We’re not mad; we’re disappointed. Every year, it’s the same thing: the Venn diagram of challenged books and those written by authors from marginalized and underrepresented communities collapse into a single circle. We’ve explored before why these types of books are challenged
by parents and educators, but it’s worth repeating that most challenges boil down to people rejecting books that propose a reality and a morality outside of American Christian whiteness.
In this year of mass protest for social justice and recognition, it’s more important than ever to honor writers whose work explores cultures, experiences, perspectives, orientations, and events that expand our understanding of the human condition and accurately reflect and give voice to readers of all backgrounds.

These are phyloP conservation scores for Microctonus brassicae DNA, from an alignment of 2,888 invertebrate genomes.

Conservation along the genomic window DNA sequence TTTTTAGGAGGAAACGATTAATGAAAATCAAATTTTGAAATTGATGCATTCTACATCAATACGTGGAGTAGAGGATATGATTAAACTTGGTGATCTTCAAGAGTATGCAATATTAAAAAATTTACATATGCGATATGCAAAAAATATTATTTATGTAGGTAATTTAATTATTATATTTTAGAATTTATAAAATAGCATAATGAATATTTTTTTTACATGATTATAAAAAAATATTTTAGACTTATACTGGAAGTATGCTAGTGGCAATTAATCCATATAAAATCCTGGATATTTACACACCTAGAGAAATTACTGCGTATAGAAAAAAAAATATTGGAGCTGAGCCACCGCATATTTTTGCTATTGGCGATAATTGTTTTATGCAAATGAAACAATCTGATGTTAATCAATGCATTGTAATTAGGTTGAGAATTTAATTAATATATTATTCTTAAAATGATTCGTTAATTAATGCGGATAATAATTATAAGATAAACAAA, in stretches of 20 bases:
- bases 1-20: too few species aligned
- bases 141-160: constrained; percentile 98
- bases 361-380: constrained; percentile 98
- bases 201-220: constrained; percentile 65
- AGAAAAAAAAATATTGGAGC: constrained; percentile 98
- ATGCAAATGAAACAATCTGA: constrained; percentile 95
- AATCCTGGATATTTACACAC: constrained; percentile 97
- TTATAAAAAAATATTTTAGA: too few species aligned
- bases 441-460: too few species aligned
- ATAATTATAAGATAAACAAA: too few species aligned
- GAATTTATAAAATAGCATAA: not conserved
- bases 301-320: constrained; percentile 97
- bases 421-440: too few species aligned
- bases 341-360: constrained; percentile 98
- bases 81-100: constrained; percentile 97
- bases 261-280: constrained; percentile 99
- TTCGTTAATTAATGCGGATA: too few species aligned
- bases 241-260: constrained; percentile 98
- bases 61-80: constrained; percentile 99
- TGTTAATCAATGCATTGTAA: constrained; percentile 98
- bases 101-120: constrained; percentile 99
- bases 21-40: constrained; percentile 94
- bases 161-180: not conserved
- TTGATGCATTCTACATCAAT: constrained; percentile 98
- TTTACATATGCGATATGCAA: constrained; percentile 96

The books below are drawn from recent lists of the most challenged books in Oregon and across the country. Some are American classics with a long history on banned books lists, and others have just started inciting ire. All are beautiful, riveting, and worth our attention.
For more information about books recently challenged in Oregon, see the State Library of Oregon’s 2020 report. For a look at national challenges, visit the ALA website.